Rabbi Dov Hillel Klein.

Rabbi Dov Hillel Klein discussed plans to create an eruv around Evanston Hospital at a 7th Ward meeting Tuesday night.

An eruv is a symbolic enclosure that makes it religiously permissible for Orthodox Jews to carry objects outside their homes on the Sabbath.

Klein said the Chicago Mitzvah Campaign has a hospitality suite at 1022 Central St. in the CTA station near the hospital, but because it’s not within the hospital building, the observant have a problem crossing from the center to visit a hospitalized loved one on the Sabbath.

An aerial view showing the three gaps that need to be closed to create the eruv.

Klein says the plan is to string a thin wire from utility poles to buildings to create the enclosure.

The plan to string aerial wire above Central Street requires approval from the Illinois Department of Transportation, which Klein says he hopes to receive early next month.

The plan will also require approval from the Evanston City Council. Ald. Eleanor Revelle (7th) said the proposal is likely to be on the council’s agenda for its meeting on Sept. 26.

There already is an eruv in south Evanston that extends into Rogers Park. It is formed largely by fencing along the CTA Yellow Line tracks and uses aerial wires to cross Ridge, Asbury and Dodge avenues.

Klein says the cost of the project would be paid for by private contributions and that the hospital has already agreed to support it.

In 2018 Klein was part of a group that proposed creating a much larger eruv to enclose essentially all of Evanston, but that plan has not been realized after concerns were raised about how to enclose areas along the lakefront.

Bill Smith is the editor and publisher of Evanston Now.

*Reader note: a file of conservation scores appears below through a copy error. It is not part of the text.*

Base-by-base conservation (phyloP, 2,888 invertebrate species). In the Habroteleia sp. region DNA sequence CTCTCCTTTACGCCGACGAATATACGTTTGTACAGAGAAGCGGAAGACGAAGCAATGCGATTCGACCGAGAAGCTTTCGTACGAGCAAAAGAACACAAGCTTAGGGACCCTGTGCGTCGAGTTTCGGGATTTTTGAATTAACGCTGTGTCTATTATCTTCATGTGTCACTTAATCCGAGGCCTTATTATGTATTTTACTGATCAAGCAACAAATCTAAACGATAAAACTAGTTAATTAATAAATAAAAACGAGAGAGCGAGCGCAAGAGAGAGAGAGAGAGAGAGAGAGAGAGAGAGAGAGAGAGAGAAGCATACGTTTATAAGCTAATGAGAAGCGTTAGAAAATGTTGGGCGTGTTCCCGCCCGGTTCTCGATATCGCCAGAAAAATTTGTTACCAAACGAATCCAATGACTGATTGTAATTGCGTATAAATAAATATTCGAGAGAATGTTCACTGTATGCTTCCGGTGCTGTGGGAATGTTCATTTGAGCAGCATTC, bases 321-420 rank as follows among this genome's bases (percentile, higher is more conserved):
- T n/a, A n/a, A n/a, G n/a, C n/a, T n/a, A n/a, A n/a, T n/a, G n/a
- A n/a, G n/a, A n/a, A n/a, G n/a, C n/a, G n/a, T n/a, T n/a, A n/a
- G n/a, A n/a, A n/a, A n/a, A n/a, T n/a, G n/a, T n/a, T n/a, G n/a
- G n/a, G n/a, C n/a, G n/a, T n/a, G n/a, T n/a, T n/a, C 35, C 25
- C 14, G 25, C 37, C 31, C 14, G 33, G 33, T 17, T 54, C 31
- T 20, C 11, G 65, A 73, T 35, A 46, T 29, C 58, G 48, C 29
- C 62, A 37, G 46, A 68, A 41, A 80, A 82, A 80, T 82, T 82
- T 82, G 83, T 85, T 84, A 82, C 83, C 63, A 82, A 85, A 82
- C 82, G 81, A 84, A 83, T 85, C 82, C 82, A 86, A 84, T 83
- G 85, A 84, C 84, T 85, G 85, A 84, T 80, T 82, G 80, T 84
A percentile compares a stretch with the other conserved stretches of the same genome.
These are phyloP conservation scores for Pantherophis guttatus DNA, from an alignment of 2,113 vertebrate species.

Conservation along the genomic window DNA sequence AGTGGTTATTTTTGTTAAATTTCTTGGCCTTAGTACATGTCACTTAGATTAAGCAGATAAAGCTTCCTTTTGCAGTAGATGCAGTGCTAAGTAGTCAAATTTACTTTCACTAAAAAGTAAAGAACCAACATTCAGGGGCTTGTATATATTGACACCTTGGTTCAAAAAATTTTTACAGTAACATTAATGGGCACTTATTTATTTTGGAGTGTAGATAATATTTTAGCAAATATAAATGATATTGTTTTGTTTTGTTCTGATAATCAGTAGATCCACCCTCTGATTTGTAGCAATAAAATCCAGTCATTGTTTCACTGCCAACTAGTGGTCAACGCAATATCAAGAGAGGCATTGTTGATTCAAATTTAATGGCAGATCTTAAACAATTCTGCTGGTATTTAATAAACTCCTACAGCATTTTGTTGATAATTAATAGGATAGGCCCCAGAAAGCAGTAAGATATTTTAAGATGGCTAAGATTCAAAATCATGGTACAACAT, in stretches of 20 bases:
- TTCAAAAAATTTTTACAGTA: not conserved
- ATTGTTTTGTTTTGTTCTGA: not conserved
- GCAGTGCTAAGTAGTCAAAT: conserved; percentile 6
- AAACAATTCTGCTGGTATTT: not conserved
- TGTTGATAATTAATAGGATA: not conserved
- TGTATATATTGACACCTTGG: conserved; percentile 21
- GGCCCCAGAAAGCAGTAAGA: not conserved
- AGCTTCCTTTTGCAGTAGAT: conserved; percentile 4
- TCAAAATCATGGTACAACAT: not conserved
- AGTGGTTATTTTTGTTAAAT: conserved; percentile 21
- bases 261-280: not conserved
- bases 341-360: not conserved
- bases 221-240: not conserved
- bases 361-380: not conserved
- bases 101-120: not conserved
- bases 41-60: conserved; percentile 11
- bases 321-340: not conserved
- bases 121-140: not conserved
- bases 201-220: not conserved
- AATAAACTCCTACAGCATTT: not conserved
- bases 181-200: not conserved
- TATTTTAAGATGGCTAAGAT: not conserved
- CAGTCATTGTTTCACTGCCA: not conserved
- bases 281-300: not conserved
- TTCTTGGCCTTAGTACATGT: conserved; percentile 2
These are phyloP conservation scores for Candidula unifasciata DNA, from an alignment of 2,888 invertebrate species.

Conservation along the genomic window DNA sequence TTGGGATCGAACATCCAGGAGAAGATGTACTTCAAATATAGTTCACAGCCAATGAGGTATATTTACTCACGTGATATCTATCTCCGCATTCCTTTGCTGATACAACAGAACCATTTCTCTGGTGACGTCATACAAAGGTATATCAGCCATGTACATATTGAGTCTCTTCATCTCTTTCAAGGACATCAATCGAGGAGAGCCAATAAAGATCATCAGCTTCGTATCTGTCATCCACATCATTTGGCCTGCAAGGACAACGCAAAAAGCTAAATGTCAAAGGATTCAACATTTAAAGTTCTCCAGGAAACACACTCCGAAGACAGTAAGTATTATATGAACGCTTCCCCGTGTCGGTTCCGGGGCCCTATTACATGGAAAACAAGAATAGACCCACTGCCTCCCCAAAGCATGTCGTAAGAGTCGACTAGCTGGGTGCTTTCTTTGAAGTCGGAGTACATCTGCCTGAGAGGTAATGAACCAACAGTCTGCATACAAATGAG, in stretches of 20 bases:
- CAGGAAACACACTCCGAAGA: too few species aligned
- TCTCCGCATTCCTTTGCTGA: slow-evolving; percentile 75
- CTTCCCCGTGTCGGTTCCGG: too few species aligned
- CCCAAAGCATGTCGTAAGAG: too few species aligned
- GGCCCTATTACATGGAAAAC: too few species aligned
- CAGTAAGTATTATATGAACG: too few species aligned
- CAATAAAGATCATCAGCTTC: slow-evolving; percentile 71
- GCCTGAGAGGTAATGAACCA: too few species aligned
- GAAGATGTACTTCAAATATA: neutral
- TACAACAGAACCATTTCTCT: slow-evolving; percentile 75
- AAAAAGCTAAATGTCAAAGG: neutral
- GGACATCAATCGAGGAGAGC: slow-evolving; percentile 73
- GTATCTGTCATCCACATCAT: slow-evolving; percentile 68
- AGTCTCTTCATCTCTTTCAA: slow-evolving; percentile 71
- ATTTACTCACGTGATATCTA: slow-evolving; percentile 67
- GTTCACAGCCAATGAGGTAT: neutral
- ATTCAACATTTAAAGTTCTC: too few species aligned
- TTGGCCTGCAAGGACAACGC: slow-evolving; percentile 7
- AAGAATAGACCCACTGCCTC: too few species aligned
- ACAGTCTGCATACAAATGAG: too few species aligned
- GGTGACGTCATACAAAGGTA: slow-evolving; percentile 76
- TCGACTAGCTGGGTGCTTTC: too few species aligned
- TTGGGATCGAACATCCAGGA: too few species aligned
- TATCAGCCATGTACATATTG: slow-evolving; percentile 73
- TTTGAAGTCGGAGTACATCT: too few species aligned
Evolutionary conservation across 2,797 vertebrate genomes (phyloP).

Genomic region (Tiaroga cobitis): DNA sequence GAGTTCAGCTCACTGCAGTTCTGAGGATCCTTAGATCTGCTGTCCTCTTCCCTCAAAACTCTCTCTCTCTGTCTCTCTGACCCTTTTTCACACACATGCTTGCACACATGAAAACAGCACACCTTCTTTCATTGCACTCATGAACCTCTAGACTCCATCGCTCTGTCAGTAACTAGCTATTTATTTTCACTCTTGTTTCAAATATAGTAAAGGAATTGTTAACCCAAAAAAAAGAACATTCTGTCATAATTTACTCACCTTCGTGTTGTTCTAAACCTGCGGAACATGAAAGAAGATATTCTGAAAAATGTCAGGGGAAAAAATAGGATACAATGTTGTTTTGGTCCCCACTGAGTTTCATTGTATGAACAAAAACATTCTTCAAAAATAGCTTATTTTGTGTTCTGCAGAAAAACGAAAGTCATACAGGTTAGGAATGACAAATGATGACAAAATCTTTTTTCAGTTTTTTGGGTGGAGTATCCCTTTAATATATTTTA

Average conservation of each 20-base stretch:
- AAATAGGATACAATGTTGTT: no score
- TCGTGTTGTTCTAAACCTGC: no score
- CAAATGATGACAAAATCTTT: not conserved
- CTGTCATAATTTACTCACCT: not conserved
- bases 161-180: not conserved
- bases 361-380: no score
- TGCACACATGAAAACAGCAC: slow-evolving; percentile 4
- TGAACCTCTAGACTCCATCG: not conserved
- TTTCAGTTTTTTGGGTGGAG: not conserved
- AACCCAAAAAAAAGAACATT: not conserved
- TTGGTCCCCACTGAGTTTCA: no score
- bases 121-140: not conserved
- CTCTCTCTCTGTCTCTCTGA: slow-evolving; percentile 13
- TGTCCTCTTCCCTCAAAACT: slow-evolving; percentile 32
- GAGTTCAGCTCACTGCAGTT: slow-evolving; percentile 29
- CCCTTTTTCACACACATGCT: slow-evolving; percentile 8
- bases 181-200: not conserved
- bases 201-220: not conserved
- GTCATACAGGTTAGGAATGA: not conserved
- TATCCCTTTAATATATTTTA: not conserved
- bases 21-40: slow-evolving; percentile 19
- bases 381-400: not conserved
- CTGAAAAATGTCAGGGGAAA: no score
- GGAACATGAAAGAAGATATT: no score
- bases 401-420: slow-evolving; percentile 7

Join the Conversation


  1. I have heard from several religious friends who have given birth at Evanston that their husbands will stay in the hospitality suite, but they can’t carry items back and forth because there is no eruv. Someone mentioned to me that they were released from the hospital after surgery on Shabbat and planned to stay at the suite until after Shabbat was over. Because of Shabbat, they could not drive, and they were unable to carry over their needs.

    For many years I lived in a neighborhood with an eruv without noticing the wires; there is nothing unsightly about them.
    In addition, it looks like they only need to add them in small areas. This will make life easier for many people who have loved ones undergoing medical treatment.

Leave a comment
The goal of our comment policy is to make the comments section a vibrant yet civil space. Treat each other with respect — even the people you disagree with. Whenever possible, provide links to credible documentary evidence to back up your factual claims.

Your email address will not be published. Required fields are marked *